The Italian mathematician Fibonacci brought the base ten number system – the Hindu-Arabic system – to the West in the year 1202. He famously wrote:
“The nine Indian figures are: 9 8 7 6 5 4 3 2 1. With these nine figures, and with the sign 0 … any number may be written.”
Even after this, and throughout the medieval period, there were religious suspicions about the so-called sign 0.
Zero these days is about the five thousandth most spoken and written word. Though in the utilities industry I suspect it would rank higher given all the talk about driving down carbon dioxide emissions to nothing.
The financial community, political leaders, large customers, and public opinion are compelling utilities to reduce their emissions to this absolute lowest of values. The focus first and foremost is on when they will hit zero. And then secondarily on how.
How utilities will reduce their emissions to a low level — near zero — is usually knowable and known. Their emission reduction plans are most often specified in considerable detail. But how they’ll reduce further from that low level all the way to zero is typically unknown at present.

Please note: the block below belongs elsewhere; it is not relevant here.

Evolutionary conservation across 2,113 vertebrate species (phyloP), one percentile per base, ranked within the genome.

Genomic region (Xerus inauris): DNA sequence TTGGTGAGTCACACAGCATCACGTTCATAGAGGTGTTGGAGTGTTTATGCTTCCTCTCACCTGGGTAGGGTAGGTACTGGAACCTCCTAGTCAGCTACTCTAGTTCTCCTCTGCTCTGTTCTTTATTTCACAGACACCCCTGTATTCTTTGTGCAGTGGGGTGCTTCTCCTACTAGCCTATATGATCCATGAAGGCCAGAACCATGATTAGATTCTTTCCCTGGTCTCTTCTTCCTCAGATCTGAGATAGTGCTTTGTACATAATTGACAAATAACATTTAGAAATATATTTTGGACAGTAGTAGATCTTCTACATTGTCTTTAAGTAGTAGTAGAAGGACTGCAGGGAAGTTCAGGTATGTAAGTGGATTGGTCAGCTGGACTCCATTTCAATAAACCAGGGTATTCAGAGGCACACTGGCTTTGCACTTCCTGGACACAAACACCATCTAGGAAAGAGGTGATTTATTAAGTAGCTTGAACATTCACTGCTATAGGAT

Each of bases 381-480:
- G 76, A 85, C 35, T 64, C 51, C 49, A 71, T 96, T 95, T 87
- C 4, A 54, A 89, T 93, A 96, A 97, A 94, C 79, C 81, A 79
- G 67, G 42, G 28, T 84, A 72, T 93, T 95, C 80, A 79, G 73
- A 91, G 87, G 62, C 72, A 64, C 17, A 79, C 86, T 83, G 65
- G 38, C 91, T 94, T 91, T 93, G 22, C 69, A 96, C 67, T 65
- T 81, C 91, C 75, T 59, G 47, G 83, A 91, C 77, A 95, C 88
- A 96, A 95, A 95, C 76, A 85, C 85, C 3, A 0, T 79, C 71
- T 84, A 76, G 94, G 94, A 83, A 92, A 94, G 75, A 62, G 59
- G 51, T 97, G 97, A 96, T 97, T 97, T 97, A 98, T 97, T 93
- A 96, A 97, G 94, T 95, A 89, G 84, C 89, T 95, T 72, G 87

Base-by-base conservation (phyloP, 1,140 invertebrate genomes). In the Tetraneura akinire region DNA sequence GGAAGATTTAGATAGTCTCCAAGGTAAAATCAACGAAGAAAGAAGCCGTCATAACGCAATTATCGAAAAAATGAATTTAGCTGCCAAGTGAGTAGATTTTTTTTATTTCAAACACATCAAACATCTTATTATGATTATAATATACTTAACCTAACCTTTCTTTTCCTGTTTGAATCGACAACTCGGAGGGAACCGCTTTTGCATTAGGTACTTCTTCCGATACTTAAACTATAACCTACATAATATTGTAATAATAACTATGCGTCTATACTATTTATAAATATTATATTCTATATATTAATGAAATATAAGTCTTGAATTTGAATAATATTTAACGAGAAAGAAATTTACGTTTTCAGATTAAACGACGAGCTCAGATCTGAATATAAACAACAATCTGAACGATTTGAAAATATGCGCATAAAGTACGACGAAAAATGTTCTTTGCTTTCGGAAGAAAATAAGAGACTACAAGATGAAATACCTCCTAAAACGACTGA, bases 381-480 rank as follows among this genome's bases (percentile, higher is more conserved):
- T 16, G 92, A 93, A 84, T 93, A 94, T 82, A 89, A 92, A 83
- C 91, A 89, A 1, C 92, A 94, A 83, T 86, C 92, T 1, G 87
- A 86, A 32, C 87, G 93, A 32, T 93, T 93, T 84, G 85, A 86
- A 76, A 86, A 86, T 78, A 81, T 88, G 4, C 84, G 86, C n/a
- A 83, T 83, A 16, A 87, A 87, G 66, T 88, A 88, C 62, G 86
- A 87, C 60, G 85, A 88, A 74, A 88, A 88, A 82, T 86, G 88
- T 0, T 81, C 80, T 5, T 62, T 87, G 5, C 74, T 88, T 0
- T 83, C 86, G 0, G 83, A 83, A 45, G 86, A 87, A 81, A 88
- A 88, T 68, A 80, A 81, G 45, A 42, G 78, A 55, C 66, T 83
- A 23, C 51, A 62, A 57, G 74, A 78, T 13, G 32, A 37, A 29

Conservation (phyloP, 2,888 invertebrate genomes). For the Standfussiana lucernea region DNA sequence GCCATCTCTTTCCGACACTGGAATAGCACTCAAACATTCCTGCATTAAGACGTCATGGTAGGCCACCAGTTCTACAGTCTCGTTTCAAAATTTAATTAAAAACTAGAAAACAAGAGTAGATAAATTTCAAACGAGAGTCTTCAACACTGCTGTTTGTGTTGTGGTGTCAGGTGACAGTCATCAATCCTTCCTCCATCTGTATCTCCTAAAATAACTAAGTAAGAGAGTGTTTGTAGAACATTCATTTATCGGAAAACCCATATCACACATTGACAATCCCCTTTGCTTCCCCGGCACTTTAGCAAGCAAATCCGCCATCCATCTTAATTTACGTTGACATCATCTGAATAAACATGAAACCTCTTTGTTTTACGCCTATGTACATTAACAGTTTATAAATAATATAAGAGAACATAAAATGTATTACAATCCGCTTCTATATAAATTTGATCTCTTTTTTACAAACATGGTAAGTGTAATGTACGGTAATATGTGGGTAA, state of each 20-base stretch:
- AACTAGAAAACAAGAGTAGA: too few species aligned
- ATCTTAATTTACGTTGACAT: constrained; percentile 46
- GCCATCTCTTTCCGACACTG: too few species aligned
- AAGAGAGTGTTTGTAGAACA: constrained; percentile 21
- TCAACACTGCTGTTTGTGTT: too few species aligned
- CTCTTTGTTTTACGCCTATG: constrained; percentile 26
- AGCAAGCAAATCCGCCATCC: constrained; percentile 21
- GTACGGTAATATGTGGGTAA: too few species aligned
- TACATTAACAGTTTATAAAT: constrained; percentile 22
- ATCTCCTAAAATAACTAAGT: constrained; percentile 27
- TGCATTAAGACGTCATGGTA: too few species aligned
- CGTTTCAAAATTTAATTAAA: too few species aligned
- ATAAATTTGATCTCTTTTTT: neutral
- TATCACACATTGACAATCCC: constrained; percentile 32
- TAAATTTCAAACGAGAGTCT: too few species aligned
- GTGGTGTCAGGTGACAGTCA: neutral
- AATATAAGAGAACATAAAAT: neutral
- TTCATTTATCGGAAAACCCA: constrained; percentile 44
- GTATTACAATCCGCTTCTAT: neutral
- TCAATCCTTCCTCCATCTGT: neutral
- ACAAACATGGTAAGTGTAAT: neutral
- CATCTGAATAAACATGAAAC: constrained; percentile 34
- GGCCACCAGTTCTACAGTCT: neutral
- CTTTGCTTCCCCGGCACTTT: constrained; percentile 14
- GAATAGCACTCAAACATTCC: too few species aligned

The utilities industry has multiple technological irons in the fire — technological innovations — to eliminate that last twenty percent or so of their emissions. Hydrogen, battery storage, to name a couple of the leading candidates.
Utility commitments to get to zero by a particular point in time, say 2045, seem to hold much more sway among certain constituencies than minimizing emissions along the way to that zero-target year. Which is weird I think and somewhat unfortunate.
Because how much the world emits in the next two decades or so is just as important as what it emits in the subsequent two decades. Consider this idea in graphical terms.
Picture a simple line graph. The vertical axis tracks a utility’s level of carbon dioxide emissions in a year. The horizontal axis tracks the year, 2022, 2023, 2024, etc.
So, the area under the line is equal to the utility’s cumulative emissions over the years. Which by the way is what really matters in the combatting of climate change. Cumulative emissions over a period of years count much more than emissions in any one year.
The area under the line for the twenty or so years until the zero-target year matters a lot. Minimizing this area — while preserving the reliability and affordability of utility service — is a very good idea.
Additionally, how much all of us in the U.S. — utilities included — emit in the next two decades or so is arguably more important than what we do subsequently. Why? Our country is an example through our actions that hopefully shall stir other nations to step on their decarbonization accelerator.